Mickey: Territorial Aggression Case Study
Dogs and people get along great because we serve as perfect companions for one another. Often times, a person will adopt a dog so that they or their family have a companion animal in the home. Sometimes in addition to this, a dog will serve (or at least pose) as a guard dog, for unsuspecting strangers in the neighborhood.
Dogs are territorial animals by nature, and they will exhibit different signs of territorial behavior. The most common act is when a dog will eliminate, or “mark” a spot with their waste. Some dogs will even intentionally mark another dog’s elimination spot, as if in a way, they were laying claim to that area. Dogs may also demonstrate territorial behavior by barking at people they are unfamiliar with that are approaching the home. This is something that many people will want from their dogs, so that people are alerted of the dog’s presence inside the home.
While a dog’s territorial behavior is linked to their instinct, we must be careful so that our dogs do not take their territorial behavior to an inappropriate level. Your dog may be marking territory when other dogs pass by, or they may bark and snarl when a stranger passes by, but if the owner does not demonstrate solid leadership and boundaries, that territorial behavior could backfire on the dog and owner.
Last week, I finished the final lesson with a client I had been working with for months. The owner had a dog named Mickey who was showing territorial behavior to people and even the owner! What started as just mild territorial behavior, soon led up to territorial marking in the home, and even growling over certain parts of the home. The owner called me after Mickey snapped at her for going to her OWN bed! She knew this had gone too far and called me to find out how to stop this territorial aggression from escalating!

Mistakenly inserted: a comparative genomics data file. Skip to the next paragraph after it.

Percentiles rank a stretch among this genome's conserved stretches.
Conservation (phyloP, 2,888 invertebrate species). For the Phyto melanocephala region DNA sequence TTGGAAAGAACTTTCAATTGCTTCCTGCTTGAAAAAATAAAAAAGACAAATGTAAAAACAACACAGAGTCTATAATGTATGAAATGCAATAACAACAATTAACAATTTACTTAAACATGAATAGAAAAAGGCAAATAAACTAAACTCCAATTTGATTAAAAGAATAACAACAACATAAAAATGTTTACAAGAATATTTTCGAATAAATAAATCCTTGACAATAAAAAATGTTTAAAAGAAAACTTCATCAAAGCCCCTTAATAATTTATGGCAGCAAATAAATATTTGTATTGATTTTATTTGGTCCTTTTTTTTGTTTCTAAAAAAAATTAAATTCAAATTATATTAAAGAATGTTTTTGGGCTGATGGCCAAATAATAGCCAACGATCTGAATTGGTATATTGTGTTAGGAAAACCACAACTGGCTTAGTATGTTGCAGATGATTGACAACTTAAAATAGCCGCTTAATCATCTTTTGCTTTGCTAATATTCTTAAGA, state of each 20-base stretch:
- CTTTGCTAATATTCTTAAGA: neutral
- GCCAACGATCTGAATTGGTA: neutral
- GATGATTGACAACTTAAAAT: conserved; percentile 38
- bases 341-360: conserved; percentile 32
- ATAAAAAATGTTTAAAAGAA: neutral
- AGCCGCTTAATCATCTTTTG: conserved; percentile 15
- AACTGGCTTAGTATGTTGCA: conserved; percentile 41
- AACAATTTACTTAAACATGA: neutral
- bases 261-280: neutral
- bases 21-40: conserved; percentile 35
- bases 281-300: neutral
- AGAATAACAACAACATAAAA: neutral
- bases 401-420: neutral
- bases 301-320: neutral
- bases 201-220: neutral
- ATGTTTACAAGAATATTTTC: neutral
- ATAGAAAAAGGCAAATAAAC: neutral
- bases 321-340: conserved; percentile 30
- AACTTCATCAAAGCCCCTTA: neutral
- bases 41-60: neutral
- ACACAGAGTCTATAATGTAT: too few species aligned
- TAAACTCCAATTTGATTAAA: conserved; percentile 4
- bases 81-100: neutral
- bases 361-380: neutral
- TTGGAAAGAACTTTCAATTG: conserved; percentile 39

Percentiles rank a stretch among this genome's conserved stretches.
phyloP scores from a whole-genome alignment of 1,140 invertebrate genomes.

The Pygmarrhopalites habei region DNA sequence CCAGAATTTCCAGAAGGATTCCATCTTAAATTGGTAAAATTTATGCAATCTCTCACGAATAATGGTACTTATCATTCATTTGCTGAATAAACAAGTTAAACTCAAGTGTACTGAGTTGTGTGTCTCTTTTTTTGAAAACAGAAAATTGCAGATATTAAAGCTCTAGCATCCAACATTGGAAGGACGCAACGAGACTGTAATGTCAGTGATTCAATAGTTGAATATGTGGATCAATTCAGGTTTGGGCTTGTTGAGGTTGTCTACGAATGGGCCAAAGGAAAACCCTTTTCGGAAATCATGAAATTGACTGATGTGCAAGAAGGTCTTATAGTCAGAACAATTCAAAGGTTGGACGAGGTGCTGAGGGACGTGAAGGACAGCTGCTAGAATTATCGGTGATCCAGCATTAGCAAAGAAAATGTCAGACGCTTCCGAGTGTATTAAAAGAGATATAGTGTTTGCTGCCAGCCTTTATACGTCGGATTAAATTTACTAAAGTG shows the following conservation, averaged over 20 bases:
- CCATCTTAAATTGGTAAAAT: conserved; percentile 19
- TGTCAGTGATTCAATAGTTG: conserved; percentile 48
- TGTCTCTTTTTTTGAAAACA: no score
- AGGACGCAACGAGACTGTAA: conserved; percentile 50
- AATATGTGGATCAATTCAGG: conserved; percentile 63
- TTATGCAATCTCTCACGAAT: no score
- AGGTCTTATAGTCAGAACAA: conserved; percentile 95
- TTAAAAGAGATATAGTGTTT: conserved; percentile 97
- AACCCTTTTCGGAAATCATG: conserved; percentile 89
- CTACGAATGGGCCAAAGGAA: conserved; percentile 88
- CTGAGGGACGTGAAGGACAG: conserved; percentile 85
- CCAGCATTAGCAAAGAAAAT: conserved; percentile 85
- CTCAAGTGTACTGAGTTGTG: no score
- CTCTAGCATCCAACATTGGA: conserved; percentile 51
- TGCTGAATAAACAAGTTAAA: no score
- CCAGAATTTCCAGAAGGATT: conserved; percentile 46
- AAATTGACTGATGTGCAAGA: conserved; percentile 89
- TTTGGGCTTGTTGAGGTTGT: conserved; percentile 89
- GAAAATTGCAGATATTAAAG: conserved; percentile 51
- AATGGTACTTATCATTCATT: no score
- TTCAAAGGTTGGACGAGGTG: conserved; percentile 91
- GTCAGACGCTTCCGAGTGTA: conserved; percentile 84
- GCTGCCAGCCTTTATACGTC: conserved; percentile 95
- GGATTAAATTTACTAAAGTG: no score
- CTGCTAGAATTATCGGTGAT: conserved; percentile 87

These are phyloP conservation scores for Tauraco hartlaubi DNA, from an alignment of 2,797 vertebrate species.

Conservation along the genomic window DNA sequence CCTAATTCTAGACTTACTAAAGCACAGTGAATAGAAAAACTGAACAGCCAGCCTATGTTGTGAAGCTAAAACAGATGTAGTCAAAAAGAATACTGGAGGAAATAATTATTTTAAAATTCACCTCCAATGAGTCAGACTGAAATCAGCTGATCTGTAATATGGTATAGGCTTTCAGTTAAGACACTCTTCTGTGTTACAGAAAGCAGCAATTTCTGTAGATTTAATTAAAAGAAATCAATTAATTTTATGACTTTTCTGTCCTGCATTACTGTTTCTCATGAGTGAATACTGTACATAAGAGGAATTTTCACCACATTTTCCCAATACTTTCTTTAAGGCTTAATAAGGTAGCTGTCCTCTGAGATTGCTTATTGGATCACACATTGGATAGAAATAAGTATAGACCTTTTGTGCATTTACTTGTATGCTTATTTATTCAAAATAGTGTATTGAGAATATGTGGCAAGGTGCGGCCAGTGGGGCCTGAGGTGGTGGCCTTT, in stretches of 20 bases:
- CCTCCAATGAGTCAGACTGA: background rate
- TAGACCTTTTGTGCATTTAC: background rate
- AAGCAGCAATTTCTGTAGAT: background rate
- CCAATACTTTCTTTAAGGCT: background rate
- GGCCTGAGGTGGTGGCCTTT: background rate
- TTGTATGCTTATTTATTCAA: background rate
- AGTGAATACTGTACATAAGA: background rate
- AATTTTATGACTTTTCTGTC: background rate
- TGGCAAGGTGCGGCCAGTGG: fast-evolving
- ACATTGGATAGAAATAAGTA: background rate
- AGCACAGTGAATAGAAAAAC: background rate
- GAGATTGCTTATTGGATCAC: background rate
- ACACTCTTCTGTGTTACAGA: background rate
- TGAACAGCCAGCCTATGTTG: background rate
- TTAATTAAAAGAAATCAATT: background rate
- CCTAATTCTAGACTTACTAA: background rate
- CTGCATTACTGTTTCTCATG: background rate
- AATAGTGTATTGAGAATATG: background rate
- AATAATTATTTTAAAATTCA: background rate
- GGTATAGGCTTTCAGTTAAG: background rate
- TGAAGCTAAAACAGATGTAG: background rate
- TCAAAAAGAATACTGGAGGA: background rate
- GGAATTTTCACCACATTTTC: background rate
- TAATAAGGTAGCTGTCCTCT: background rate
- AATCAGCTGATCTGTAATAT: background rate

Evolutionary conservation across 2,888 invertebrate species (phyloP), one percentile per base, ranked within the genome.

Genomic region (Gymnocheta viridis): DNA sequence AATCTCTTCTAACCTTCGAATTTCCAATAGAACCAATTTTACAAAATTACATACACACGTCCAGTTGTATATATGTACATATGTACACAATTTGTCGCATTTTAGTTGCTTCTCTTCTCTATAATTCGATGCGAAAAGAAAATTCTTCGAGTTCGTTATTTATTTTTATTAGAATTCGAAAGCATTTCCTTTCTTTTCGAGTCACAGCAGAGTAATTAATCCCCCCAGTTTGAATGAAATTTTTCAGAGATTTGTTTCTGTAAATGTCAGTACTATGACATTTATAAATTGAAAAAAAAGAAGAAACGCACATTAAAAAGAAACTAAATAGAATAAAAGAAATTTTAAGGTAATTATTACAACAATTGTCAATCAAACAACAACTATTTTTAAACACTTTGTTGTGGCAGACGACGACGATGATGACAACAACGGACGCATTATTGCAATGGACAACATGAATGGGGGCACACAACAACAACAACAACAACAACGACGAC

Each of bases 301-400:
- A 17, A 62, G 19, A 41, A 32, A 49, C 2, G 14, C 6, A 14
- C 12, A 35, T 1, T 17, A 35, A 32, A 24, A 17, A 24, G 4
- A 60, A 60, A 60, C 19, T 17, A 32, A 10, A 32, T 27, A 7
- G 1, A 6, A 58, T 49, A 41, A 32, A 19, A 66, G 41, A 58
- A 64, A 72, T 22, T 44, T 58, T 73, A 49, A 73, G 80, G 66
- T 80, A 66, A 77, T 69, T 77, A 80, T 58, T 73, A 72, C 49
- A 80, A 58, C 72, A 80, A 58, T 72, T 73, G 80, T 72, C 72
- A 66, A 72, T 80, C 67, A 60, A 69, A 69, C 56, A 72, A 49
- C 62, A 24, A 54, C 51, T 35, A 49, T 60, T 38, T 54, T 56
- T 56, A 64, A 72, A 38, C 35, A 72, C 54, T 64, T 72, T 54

In Mickey’s case, he began showing typical territorial behavior. When his actions started bordering on inappropriate, his owner had no idea how to address it. She presumed that it was just a fluke, or that he would grow out of it. Little did she know that she was accidentally reinforcing Mickey’s bad behavior by doing nothing. Mickey crossed boundaries, saw that there were no consequences for doing so, and therefore, continued to push buttons and test his owner. When we started training Mickey, we had to remind him that he was not in charge, but that his owner was. This included working carefully with Mickey’s owners, and showing her how to be a consistent and effective pack leader for her dog. By implementing reward-based techniques, she was not only able to reset the boundaries and keep Mickey in line, but also show him how to succeed and continuously reward him for his better behaviors! The last lesson, Mickey was completely different and far more relaxed. His owner was comfortable with her dog and knew how to trust him again.
As a Kingwood dog trainer, it is not my job to take the instinct out of the dog, but to make sure that the owners remain the leader for their dog and always have control. A dog will bark – it’s part of being a dog. But when you need that dog to stop barking, or to stop being so territorial, you should be able to do it with a command, because YOU are the pack leader, not your dog.
If you need help getting your dog’s territorial behavior under control, call 800-649-7297 and we’ll talk about a training plan for you and your dog!